Massive casualties due to tornados are rare. A well-organized physician team working with the hospital administration may decrease the mortality and morbidity of such events.

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R. Shane Tubbs, Joshua Beckman, Robert P. Naftel, Joshua J. Chern, John C. Wellons III, Curtis J. Rozzelle, Jeffrey P. Blount and W. Jerry Oakes

Object

The diagnosis and treatment of Chiari malformation Type I (CM-I) has evolved over the last few decades. The authors present their surgical experience of over 2 decades of treating children with this form of hindbrain herniation.

Methods

The authors conducted a retrospective review of their institutional experience with the surgical treatment of the pediatric CM-I from 1989 to 2010.

Results

The 2 most common presentations were headache/neck pain (40%) and scoliosis (18%). Common associated diagnoses included neurofibromatosis Type 1 (5%) and idiopathic growth hormone deficiency (4.2%). Spine anomalies included scoliosis (18%), retroversion of the odontoid process (24%), Klippel-Feil anomaly (3%), and atlantooccipital fusion (8%). Approximately 3% of patients had a known family member with CM-I. Hydrocephalus was present in 48 patients (9.6%). Syringomyelia was present in 285 patients (57%), and at operation, 12% of patients with syringomyelia were found to have an arachnoid veil occluding the fourth ventricular outlet. Fifteen patients (3%) have undergone reoperation for continued symptoms or persistent large syringomyelia. The most likely symptoms and signs to resolve following surgery were Valsalva-induced headache and syringomyelia. The average hospital stay and “return to school” time were 3 and 12 days, respectively. The follow-up for this group ranged from 2 months to 15 years (mean 5 years). Complications occurred in 2.4% of cases; there was no mortality. No patient required acute return to the operating room, and no blood transfusions were performed.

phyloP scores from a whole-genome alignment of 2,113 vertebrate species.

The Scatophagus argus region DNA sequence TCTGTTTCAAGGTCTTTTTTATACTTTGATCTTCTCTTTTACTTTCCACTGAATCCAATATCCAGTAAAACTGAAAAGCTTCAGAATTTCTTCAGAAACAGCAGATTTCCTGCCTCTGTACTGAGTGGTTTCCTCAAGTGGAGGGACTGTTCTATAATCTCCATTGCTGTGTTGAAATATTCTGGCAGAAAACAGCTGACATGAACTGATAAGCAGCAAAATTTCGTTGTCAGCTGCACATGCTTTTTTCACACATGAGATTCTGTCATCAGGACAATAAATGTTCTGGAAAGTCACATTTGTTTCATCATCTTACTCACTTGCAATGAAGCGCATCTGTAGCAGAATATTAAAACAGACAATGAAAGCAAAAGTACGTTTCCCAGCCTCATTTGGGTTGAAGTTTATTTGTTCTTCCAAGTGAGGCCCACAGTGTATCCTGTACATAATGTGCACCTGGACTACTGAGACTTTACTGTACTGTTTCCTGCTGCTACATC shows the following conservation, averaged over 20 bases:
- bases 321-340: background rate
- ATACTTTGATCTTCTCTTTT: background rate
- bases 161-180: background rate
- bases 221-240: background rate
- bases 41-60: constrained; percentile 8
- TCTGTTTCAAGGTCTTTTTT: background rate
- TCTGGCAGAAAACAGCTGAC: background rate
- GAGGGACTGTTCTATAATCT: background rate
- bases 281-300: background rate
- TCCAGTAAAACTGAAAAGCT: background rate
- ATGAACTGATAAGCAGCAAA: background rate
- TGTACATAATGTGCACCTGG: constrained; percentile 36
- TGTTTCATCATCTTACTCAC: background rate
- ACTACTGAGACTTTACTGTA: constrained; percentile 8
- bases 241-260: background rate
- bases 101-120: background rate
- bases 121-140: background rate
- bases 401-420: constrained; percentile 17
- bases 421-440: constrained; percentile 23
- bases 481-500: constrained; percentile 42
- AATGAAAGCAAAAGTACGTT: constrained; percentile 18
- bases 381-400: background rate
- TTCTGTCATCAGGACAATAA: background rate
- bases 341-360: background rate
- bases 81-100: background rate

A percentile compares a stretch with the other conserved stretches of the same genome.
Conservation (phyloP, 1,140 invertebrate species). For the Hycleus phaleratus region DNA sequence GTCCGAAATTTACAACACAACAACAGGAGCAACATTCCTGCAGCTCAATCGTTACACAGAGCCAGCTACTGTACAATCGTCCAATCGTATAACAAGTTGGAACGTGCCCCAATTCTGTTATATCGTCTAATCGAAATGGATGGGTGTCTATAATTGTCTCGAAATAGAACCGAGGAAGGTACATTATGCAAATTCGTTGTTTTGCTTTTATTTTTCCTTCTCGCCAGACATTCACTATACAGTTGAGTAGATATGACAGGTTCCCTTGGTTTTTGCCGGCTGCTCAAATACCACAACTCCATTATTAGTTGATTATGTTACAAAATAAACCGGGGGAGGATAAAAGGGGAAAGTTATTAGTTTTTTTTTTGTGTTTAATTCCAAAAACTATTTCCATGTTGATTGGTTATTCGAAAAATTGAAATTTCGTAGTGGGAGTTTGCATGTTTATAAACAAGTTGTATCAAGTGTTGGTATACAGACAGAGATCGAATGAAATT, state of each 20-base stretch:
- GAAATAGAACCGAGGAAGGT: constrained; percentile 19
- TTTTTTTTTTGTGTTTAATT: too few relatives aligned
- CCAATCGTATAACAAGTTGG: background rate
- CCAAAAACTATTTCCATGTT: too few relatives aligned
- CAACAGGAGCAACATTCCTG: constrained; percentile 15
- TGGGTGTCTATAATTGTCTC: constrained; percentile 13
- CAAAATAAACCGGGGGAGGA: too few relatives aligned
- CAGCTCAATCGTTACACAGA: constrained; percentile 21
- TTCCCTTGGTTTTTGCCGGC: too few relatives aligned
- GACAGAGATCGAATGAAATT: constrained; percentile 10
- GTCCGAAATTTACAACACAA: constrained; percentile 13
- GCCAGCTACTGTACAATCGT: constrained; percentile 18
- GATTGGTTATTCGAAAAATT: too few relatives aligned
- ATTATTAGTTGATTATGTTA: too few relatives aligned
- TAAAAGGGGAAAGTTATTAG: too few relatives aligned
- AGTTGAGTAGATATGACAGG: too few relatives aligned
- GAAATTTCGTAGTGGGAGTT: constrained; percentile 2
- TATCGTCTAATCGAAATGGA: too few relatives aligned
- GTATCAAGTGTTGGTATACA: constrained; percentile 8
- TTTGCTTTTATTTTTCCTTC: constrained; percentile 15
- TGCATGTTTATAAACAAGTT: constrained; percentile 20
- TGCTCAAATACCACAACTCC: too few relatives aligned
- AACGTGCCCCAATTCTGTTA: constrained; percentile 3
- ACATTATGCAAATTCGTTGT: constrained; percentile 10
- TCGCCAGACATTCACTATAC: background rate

Conclusions

The authors believe this to be the largest reported series of surgically treated pediatric CM-I patients and hope that their experience will be of use to others who treat this surgical entity.

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Leslie Acakpo-Satchivi, R. Shane Tubbs, Audie L. Woolley, Cuong J. Bui, Peter Liechty, Yuki Hammers, John Wellons III, Jeffrey P. Blount and W. Jerry Oakes

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R. Shane Tubbs, Marios Loukas, Mohammadali M. Shoja, Robert J. Spinner, Erik H. Middlebrooks, William R. Stetler Jr., Leslie Acakpo-Satchivi, John C. Wellons III, Jeffrey P. Blount and W. Jerry Oakes

Object

The suprascapular nerve may become entrapped as it travels deep to the suprascapular ligament, necessitating decompression. The present study was performed to verify the feasibility of a minimally invasive, endoscopically assisted technique for decompressing the suprascapular nerve in the supraspinous fossa.

Methods

The authors performed dissection and decompression of the suprascapular ligament using an endoscopically assisted technique via a 3-cm skin incision in 10 adult cadavers (20 sides). Measurements were also made of the depth from the skin to the suprascapular ligament.

Results

A mean depth of 4 cm was necessary to reach the suprascapular ligament from the skin surface. With the authors' approach, no obvious injury occurred to the suprascapular or other vicinal neurovascular structures (such as the spinal accessory nerve and suprascapular vessels).

Conclusions